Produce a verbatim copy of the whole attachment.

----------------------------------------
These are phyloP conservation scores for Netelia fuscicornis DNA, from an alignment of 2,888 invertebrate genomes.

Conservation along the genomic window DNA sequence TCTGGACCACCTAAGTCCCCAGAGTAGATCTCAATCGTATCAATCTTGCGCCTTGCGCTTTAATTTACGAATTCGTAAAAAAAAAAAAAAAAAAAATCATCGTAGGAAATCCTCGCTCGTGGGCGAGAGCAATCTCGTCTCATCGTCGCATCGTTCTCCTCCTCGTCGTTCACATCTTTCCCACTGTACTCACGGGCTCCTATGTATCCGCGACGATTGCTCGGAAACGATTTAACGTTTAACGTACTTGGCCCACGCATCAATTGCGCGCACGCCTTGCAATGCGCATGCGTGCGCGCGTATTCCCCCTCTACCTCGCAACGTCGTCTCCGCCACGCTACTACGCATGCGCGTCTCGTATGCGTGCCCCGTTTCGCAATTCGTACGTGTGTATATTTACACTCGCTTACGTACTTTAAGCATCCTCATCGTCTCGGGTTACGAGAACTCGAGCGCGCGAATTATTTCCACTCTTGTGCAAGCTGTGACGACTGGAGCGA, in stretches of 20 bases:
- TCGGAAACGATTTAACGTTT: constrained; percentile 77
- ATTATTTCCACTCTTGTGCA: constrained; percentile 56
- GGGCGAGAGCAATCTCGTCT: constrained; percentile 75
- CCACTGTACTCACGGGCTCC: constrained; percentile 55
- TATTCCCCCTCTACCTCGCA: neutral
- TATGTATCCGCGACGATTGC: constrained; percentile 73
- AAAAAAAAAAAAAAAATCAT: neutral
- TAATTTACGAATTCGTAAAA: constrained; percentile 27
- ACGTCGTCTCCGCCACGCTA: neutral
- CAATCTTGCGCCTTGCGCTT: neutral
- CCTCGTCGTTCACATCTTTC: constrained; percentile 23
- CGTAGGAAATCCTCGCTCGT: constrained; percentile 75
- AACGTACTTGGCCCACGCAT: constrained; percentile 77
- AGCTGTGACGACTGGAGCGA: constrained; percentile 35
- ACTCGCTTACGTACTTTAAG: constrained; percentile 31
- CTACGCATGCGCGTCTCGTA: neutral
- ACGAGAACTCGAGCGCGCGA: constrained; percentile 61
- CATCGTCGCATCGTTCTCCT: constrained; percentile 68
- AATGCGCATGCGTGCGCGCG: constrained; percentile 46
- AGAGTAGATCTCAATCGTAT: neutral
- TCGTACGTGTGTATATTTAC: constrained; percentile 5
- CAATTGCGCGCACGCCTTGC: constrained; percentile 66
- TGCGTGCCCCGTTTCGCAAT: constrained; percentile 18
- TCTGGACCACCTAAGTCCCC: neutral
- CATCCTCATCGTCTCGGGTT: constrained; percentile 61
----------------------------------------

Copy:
These are phyloP conservation scores for Netelia fuscicornis DNA, from an alignment of 2,888 invertebrate genomes.

Conservation along the genomic window DNA sequence TCTGGACCACCTAAGTCCCCAGAGTAGATCTCAATCGTATCAATCTTGCGCCTTGCGCTTTAATTTACGAATTCGTAAAAAAAAAAAAAAAAAAAATCATCGTAGGAAATCCTCGCTCGTGGGCGAGAGCAATCTCGTCTCATCGTCGCATCGTTCTCCTCCTCGTCGTTCACATCTTTCCCACTGTACTCACGGGCTCCTATGTATCCGCGACGATTGCTCGGAAACGATTTAACGTTTAACGTACTTGGCCCACGCATCAATTGCGCGCACGCCTTGCAATGCGCATGCGTGCGCGCGTATTCCCCCTCTACCTCGCAACGTCGTCTCCGCCACGCTACTACGCATGCGCGTCTCGTATGCGTGCCCCGTTTCGCAATTCGTACGTGTGTATATTTACACTCGCTTACGTACTTTAAGCATCCTCATCGTCTCGGGTTACGAGAACTCGAGCGCGCGAATTATTTCCACTCTTGTGCAAGCTGTGACGACTGGAGCGA, in stretches of 20 bases:
- TCGGAAACGATTTAACGTTT: constrained; percentile 77
- ATTATTTCCACTCTTGTGCA: constrained; percentile 56
- GGGCGAGAGCAATCTCGTCT: constrained; percentile 75
- CCACTGTACTCACGGGCTCC: constrained; percentile 55
- TATTCCCCCTCTACCTCGCA: neutral
- TATGTATCCGCGACGATTGC: constrained; percentile 73
- AAAAAAAAAAAAAAAATCAT: neutral
- TAATTTACGAATTCGTAAAA: constrained; percentile 27
- ACGTCGTCTCCGCCACGCTA: neutral
- CAATCTTGCGCCTTGCGCTT: neutral
- CCTCGTCGTTCACATCTTTC: constrained; percentile 23
- CGTAGGAAATCCTCGCTCGT: constrained; percentile 75
- AACGTACTTGGCCCACGCAT: constrained; percentile 77
- AGCTGTGACGACTGGAGCGA: constrained; percentile 35
- ACTCGCTTACGTACTTTAAG: constrained; percentile 31
- CTACGCATGCGCGTCTCGTA: neutral
- ACGAGAACTCGAGCGCGCGA: constrained; percentile 61
- CATCGTCGCATCGTTCTCCT: constrained; percentile 68
- AATGCGCATGCGTGCGCGCG: constrained; percentile 46
- AGAGTAGATCTCAATCGTAT: neutral
- TCGTACGTGTGTATATTTAC: constrained; percentile 5
- CAATTGCGCGCACGCCTTGC: constrained; percentile 66
- TGCGTGCCCCGTTTCGCAAT: constrained; percentile 18
- TCTGGACCACCTAAGTCCCC: neutral
- CATCCTCATCGTCTCGGGTT: constrained; percentile 61